Written by P. R. Davies Reviewed By Walter Moberly

A teacher of the OT rapidly discovers that for most of his students (with a few delightful exceptions) the OT is the least attractive and most forbidding part of a theological course. The major difficulty is that the OT is unknown territory; apart from a few famous passages, people simply have not read it. This difficulty is then compounded by the confrontation with a vast amount of scholarly literature which contains an astonishing diversity of interpretations. How can the poor student find his way in this strange land?

Although the major problem of unfamiliarity with the OT cannot be resolved without a change of attitude within the church at large, the lesser problem of coping with scholarly interpretations can be, and is being, met. A particularly important contribution towards this is the appearance of a new series of Old Testament Guides from the indefatigable JSOT Press. This series has been designed ‘with the student’s needs in mind’. Each volume aims to provide, within the compass of 100 pages or so, everything the student needs so as to familiarize himself with the major issues of interpretation in a book of the OT. Each volume is meant to provide

*    introduction to the contents of the biblical book

*    balanced survey of the important critical issues

*    concentration on theological perspectives

*    assessment of the most recent scholarship

*    cross-references to standard works on OT history and theology

*    annotated bibliographies.

Such a series should be indispensable to both student and preacher. Given, however, that it is easier to set high targets than it is to reach them, do these two early volumes live up to the general editor’s claims? The short answer is that one does and one doesn’t.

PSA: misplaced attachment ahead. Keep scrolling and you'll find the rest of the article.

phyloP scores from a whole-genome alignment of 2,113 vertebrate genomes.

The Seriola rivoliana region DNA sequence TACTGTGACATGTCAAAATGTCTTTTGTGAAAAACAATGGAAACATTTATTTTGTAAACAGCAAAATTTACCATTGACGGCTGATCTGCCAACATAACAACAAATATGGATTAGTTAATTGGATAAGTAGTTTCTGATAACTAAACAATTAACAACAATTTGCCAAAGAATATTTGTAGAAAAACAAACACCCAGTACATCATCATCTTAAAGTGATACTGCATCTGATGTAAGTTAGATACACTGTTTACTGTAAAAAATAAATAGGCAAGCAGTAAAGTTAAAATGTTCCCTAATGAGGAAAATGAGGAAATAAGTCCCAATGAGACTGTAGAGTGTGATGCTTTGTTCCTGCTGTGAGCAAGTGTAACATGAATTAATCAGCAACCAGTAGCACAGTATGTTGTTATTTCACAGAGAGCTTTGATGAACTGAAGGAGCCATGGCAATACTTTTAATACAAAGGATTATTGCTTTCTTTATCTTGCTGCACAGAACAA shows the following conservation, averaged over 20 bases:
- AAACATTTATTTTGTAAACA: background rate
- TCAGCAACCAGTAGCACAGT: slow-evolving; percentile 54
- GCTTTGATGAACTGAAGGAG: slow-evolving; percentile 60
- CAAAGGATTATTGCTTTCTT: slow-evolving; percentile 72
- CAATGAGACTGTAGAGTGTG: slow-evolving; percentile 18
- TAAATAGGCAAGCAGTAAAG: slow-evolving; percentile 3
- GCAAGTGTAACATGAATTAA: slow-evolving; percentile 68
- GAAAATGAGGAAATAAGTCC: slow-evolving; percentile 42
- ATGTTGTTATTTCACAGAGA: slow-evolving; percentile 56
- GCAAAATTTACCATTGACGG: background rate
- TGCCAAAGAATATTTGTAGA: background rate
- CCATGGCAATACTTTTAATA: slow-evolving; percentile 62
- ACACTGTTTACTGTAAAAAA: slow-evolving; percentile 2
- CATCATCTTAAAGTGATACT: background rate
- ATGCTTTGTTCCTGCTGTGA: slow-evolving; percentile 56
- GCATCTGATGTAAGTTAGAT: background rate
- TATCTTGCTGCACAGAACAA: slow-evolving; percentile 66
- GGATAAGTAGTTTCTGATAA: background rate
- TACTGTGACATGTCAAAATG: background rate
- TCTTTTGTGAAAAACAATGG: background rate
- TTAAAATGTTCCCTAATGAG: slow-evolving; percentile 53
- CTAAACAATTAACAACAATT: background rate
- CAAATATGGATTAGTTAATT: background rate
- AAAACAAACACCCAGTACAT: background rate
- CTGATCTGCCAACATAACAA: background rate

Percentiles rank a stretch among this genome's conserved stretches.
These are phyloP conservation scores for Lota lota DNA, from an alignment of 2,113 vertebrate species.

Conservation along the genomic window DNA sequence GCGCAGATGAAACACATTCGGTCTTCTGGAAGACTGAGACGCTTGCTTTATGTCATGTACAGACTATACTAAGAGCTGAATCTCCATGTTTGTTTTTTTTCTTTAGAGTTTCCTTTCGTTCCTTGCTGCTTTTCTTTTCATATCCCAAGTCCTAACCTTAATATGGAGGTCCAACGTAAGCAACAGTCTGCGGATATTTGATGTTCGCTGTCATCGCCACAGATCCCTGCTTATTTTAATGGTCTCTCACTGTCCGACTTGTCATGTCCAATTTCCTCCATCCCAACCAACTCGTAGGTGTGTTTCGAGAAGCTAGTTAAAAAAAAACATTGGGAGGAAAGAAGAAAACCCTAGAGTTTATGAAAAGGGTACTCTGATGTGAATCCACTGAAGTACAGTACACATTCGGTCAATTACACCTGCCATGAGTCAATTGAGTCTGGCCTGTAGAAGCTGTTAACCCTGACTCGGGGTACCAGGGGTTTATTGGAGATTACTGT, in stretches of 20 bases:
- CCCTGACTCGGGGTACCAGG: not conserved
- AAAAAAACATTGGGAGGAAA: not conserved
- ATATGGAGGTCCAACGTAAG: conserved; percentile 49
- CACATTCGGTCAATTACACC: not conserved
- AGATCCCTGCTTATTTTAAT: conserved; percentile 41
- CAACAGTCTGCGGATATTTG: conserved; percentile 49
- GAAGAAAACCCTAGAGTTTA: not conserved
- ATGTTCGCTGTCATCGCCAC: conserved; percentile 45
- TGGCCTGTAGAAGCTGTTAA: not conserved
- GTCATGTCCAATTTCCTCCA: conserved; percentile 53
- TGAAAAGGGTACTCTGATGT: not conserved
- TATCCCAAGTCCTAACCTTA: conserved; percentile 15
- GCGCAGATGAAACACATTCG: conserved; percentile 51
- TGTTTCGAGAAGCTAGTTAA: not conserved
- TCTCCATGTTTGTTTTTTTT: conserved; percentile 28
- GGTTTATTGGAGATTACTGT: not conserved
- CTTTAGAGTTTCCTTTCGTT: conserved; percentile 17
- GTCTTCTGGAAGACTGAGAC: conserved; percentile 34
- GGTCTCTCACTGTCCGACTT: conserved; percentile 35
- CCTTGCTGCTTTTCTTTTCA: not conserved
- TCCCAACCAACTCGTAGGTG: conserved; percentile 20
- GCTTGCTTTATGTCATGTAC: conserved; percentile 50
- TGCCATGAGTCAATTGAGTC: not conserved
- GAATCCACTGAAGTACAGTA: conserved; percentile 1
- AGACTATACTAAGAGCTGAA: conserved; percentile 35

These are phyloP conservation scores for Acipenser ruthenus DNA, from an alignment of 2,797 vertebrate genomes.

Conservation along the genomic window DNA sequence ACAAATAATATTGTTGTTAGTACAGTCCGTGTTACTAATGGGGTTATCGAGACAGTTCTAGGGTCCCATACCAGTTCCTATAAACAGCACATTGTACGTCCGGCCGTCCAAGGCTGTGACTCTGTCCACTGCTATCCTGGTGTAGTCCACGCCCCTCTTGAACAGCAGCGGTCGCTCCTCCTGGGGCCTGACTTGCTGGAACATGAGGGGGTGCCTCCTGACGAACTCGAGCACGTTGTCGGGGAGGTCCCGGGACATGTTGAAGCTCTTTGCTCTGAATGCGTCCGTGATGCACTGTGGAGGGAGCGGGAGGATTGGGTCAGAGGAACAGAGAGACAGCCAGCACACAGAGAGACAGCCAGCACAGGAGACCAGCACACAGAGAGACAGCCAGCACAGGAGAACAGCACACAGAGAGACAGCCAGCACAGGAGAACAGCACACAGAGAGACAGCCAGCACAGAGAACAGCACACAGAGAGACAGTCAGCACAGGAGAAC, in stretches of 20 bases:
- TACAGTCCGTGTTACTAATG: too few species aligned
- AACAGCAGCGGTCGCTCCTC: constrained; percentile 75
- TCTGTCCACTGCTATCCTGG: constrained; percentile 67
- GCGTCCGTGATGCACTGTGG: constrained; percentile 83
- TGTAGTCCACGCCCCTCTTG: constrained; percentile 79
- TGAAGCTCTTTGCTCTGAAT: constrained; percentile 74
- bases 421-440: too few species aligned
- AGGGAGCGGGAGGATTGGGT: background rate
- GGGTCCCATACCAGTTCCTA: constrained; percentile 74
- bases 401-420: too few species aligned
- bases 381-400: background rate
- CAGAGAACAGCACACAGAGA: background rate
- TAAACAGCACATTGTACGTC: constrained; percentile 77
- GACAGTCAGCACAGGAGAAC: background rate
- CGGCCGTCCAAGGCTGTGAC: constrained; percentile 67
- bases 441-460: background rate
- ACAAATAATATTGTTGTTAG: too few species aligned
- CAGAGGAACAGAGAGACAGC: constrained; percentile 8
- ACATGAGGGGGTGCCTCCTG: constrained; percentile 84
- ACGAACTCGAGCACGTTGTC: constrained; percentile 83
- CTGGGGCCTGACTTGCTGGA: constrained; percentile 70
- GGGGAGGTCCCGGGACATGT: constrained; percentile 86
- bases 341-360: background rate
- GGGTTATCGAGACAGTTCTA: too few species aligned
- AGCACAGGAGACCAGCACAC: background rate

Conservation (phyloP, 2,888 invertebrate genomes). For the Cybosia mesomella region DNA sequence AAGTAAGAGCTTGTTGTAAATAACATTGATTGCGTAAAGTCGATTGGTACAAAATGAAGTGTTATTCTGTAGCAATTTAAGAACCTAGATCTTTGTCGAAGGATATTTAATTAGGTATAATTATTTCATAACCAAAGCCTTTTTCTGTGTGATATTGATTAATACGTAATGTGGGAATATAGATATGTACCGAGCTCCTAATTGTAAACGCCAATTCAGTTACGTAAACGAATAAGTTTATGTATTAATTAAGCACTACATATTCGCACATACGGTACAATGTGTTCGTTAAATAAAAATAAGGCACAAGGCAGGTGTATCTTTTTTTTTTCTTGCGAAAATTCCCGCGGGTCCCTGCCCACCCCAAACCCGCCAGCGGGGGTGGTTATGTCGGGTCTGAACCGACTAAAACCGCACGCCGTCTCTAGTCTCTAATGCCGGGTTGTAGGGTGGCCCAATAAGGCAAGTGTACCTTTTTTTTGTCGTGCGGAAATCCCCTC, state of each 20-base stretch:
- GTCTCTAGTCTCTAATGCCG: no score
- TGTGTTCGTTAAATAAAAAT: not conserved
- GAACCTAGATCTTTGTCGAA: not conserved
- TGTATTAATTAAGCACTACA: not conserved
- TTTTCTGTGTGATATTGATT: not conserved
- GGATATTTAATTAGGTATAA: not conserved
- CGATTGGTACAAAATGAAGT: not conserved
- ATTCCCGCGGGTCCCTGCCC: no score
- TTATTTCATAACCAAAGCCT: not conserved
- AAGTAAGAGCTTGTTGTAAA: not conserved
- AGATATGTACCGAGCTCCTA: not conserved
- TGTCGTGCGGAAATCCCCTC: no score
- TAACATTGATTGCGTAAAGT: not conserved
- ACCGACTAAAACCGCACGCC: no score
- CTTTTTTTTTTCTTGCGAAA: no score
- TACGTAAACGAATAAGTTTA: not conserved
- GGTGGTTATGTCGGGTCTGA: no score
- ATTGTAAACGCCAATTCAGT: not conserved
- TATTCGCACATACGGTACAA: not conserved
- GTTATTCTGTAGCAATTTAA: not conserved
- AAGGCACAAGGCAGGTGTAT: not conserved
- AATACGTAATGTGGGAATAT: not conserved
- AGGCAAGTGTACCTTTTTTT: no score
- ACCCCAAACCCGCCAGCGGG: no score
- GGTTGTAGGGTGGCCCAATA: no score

The one that does is P. R. Davies on Daniel, which is consistently stimulating and helpful. The careful literary and historical analysis is generally convincing, and Davies is particularly good in his fresh theological analysis which brings the text to life in a new way. The survey of current debate and the bibliographies are indeed just what the student needs. The concentration on current debate does of course mean that issues which are not part of mainstream debate, such as a sixth century date for the book, receive little attention, which may disappoint some Themelios readers. Nonetheless, if one wishes to understand the view that Daniel is a second-century composition incorporating some older material (parts of which may even go back to the sixth century), and that this need impugn neither the plain meaning nor the authority of the book, Davies’ exposition would be hard to better.

Mayes on Judges is less rewarding. In general, Mayes’ book is a useful guide to a strictly historical approach to the book and period of the Judges, which is clearly Mayes’ own particular interest. He offers a clear and interesting account of scholarly developments since the work of Noth in which, although he shares the perspective of most recent scholarship that the historical worth of the traditions in Judges is limited, a valuable understanding of the period of the Judges nonetheless emerges.

It is the omissions in the book that are the problem. Sadly, for Mayes literary criticism means source-criticism and redaction criticism. The important current debate about a truly literary and holistic reading of biblical narrative is ignored. Robert Alter’s The Art of Biblical Narrative is at least mentioned in a sectional bibliography, but an important work such as J. L. Crenshaw’s Samson is ignored altogether. Even more disappointing is the total lack of any theological discussion at all. Theological issues are simply ignored. Moreover, the literary and historical discussion frequently reveals an implicitly reductionistic approach to theology, as in a comment on Jdg. 5:20f.: ‘This was not a war of Yahweh; it was by the stars of heaven and the torrent Kishon that the tribes were supported.’ Could that ever have been a genuine alternative for a man of faith?

Such ignoring of literary and theological issues is all the more unfortunate because it is an approach to Judges along such lines that can often best bring this otherwise rather difficult book alive to the modern reader. And clearly in terms of the aims of the series such omission is serious because it means that the student is not given that balanced and comprehensive approach to the book that he is promised.

Nonetheless, the series will be the best thing on the market for helping the non-specialist into the world of current OT interpretation. Every volume is likely to be of use to the student, though if one is concerned to build up a library that will still be helpful when essays and exams are past, some discrimination between the different volumes in the series may be appropriate.

Walter Moberly

Durham University